About

This website was created to assist engineers, designers, contractors and building owners to install and operate simple, long lasting heating, ventilating and air conditioning (HVAC) energy systems that provide economic value. Free design software and publications were created as a result of 40 plus years of teaching and consulting HVAC and ground source (or geothermal) heat pump (GSHP) technology to thousands of students and professional seminar attendees.

The www.geokiss.com website was originally created to assist ground source heat pump (a.k.a. geothermal heat pump) designers and installers in providing simple, long lasting, low energy and cost-effective systems. The updated version of the website is extended to the broader and larger heating, ventilating and air-conditioning (HVAC) industry. The same methods used for the design and installation of dependable GSHP systems are the same as those for HVAC systems. The approach promotes simplicity and durability with non-proprietary controls and locally available generic components. Hopefully, the information in the website will help readers discern what is proven to be successful and cost effective and what is marketing of high cost systems with planned obsolescence.

The design tool software and publications available in the website are free. The software falls into three categories: HVAC design and analysis, GSHP design, and simple economic programs. These tools were developed for prior consulting activities and later included in two texts available from ASHRAE, HVAC Simplified (2006) and the Geothermal Heating and Cooling: Design of GSHP Systems (2014). All the software is accessible from the website except GshpCal,c the design program for ground, groundwater and lake water systems. It is also free (formerly $400) by request from geokisseis@gmail.com.

The publications provided in the website include previous editions of the newsletter Outside the Loop (OTL). The original series (Volumes 1, 2 and 3) was devoted primarily to GSHPs and funded by the Geothermal Heat Pump Consortium. The current edition (Volumes 5 and beyond) is devoted to both HVAC and GSHP topics and is self-funded (thanks to the Retirement System of Alabama and the Social Security Administration). ASHRAE permits ASHRAE Journal articles to be provided to interested readers by their authors at no cost. Some articles that were rejected by ASHRAE for publication are also available on the website. Additionally, several short articles, design tips, and research reports are also listed.

At this stage of my career my primary activity is teaching short courses in HVAC and GSHPs. My preference is to do this directly through a local organization. Rates and a listing of previous sessions are available on the website. A three-hour GSHP course is also taught through ASHRAE and a three-day HVAC course is provided by the ASME. An eight-session (75 minutes each) consumer information course, “Energy, the Environment and Your Wallet”, is offered to members of Osher Life Long Learning Institute (OLLI) in Tuscaloosa, AL. My secondary activity is GSHP design assistance. I prefer to do this prior construction but will assist in evaluating underperforming systems. Reduced rates are given to K-12 school projects and selected non-profit organizations.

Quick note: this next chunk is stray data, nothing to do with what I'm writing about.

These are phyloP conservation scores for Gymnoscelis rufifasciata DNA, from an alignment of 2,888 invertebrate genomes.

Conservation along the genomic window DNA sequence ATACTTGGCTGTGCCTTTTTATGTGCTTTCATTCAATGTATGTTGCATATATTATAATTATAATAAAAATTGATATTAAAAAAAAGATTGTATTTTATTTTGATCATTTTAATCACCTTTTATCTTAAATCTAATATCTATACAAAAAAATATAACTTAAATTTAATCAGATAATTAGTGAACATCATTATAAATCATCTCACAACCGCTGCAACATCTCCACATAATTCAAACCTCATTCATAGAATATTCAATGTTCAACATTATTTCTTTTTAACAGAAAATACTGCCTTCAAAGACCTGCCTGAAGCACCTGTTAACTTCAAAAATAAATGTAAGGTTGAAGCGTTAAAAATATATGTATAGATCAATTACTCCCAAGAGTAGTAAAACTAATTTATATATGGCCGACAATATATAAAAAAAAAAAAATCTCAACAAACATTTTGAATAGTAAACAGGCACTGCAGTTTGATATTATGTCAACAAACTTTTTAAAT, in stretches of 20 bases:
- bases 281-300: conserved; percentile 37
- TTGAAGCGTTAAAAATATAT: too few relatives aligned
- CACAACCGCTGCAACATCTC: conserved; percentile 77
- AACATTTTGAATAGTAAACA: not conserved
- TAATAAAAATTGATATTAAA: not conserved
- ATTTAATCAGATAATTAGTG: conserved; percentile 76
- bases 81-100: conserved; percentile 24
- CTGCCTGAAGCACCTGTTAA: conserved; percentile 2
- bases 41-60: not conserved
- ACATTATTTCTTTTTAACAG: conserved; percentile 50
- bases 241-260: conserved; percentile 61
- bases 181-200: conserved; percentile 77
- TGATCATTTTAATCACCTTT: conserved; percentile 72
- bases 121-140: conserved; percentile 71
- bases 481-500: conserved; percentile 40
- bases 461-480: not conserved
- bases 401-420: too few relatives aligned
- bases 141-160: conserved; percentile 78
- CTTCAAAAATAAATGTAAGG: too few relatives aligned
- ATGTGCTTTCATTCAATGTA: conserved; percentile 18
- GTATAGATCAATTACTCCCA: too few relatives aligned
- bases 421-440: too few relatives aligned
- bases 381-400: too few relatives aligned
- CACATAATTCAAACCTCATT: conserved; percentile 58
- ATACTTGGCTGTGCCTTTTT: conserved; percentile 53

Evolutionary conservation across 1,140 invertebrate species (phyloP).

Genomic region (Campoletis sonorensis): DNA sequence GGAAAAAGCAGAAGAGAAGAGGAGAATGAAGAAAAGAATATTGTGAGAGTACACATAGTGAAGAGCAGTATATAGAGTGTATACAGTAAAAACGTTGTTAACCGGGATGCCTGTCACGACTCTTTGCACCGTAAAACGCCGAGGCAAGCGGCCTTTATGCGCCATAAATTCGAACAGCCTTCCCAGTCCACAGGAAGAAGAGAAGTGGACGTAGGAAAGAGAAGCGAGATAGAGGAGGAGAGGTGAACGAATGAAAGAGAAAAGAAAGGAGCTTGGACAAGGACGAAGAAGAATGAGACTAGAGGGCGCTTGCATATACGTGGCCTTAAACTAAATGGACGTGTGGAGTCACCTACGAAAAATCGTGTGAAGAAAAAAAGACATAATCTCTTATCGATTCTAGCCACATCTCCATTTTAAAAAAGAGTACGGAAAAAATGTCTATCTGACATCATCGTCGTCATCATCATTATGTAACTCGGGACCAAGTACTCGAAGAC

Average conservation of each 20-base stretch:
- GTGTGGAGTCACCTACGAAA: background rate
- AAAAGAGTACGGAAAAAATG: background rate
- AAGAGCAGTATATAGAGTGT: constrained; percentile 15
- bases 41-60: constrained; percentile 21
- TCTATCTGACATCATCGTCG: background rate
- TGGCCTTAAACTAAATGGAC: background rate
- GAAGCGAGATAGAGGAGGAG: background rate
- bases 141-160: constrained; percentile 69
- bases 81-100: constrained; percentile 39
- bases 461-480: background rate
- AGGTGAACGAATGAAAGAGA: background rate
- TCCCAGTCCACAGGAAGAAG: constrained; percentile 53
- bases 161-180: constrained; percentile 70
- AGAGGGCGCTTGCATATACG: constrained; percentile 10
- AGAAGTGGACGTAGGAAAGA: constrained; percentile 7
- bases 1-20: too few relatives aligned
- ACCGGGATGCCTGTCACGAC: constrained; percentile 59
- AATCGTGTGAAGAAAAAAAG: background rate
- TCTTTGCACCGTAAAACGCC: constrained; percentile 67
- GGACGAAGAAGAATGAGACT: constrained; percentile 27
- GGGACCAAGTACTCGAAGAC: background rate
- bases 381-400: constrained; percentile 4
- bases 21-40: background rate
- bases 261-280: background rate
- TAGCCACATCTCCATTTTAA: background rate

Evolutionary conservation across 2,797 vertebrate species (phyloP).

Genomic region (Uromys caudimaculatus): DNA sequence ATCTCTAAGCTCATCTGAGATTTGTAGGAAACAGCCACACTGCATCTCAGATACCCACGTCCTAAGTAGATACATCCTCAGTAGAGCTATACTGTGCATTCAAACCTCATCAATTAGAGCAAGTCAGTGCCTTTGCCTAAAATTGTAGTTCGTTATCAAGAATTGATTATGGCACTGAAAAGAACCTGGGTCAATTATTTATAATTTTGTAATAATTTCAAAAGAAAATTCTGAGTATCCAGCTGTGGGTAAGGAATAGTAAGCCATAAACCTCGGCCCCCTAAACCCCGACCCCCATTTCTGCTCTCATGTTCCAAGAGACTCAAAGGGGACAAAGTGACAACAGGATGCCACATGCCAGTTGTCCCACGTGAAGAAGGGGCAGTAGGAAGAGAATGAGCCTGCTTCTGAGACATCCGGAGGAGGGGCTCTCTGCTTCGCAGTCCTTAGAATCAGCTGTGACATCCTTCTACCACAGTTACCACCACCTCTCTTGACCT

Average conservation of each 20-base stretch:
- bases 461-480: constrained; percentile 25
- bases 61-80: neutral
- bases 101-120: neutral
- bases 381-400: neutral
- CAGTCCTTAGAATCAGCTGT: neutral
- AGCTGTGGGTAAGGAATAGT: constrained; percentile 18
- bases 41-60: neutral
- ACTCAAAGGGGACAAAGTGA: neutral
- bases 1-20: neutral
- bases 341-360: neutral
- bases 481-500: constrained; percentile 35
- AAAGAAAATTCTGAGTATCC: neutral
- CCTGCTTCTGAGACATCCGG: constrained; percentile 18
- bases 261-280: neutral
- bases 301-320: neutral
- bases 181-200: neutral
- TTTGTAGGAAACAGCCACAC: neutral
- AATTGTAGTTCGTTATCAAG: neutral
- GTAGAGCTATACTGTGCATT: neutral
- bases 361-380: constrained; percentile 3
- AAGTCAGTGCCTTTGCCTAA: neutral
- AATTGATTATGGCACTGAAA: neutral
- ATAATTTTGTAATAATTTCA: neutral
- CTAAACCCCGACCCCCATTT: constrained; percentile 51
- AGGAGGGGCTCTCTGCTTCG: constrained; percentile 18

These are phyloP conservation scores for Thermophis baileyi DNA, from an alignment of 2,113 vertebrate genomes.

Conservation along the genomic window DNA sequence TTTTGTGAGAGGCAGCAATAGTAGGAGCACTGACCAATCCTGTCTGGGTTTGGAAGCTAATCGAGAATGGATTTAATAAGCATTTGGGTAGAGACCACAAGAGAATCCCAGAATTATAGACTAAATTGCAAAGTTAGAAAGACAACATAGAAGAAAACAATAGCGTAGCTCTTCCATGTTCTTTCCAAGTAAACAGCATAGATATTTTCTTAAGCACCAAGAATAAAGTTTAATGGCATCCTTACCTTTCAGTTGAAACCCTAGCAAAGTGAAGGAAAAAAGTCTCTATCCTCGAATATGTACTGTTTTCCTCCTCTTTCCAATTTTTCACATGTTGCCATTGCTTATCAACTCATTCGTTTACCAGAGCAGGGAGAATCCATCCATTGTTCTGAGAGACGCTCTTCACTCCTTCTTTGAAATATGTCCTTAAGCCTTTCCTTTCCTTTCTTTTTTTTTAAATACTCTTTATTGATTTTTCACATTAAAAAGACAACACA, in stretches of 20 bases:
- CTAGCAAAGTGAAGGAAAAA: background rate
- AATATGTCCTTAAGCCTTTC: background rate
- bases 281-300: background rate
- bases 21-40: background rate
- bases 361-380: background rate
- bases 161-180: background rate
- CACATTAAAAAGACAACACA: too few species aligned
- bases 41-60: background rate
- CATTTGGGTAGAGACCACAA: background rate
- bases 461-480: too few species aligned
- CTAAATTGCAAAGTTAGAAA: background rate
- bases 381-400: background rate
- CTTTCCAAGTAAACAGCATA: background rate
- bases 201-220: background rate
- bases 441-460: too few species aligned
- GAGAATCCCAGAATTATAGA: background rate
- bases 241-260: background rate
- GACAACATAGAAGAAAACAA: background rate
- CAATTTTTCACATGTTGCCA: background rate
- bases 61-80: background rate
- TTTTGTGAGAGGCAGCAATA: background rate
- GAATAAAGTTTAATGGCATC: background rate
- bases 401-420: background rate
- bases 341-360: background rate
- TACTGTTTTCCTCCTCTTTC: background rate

The primary component of my HVAC and GSHP resume is length of time in the industry. This experience began 1960 (watching my father install a GSHP system in southeast Texas). I learned a lot from him, teachers at Lamar University and Oklahoma State University, University of Alabama students, friends and colleagues, co-workers at Habitat for Humanity, mistakes made, and successful projects. It has been enjoyable and a privilege to work in the HVAC/GSHP industry and the website is an attempt to share practices that have matured and improved. A copy of my resume is included on the website.

Finally, my consulting activity has allowed me to come in contact with many outstanding professionals but also some that not so good role models for engineers, architects, trade professionals, and construction managers. Within my own profession I must say there are some very good engineers in the industry but to the untrained eye they appear no different than mediocre ones. A good one can and should be able to provide portfolios of successful and cost effective installations with numbers (installation cost, energy use, maintenance records) and owner/occupant testimonials.

Steve Kavanaugh, geokisseis@gmail.com
Professor Emeritus (retired) of Mechanical Engineering, The University of Alabama.

Top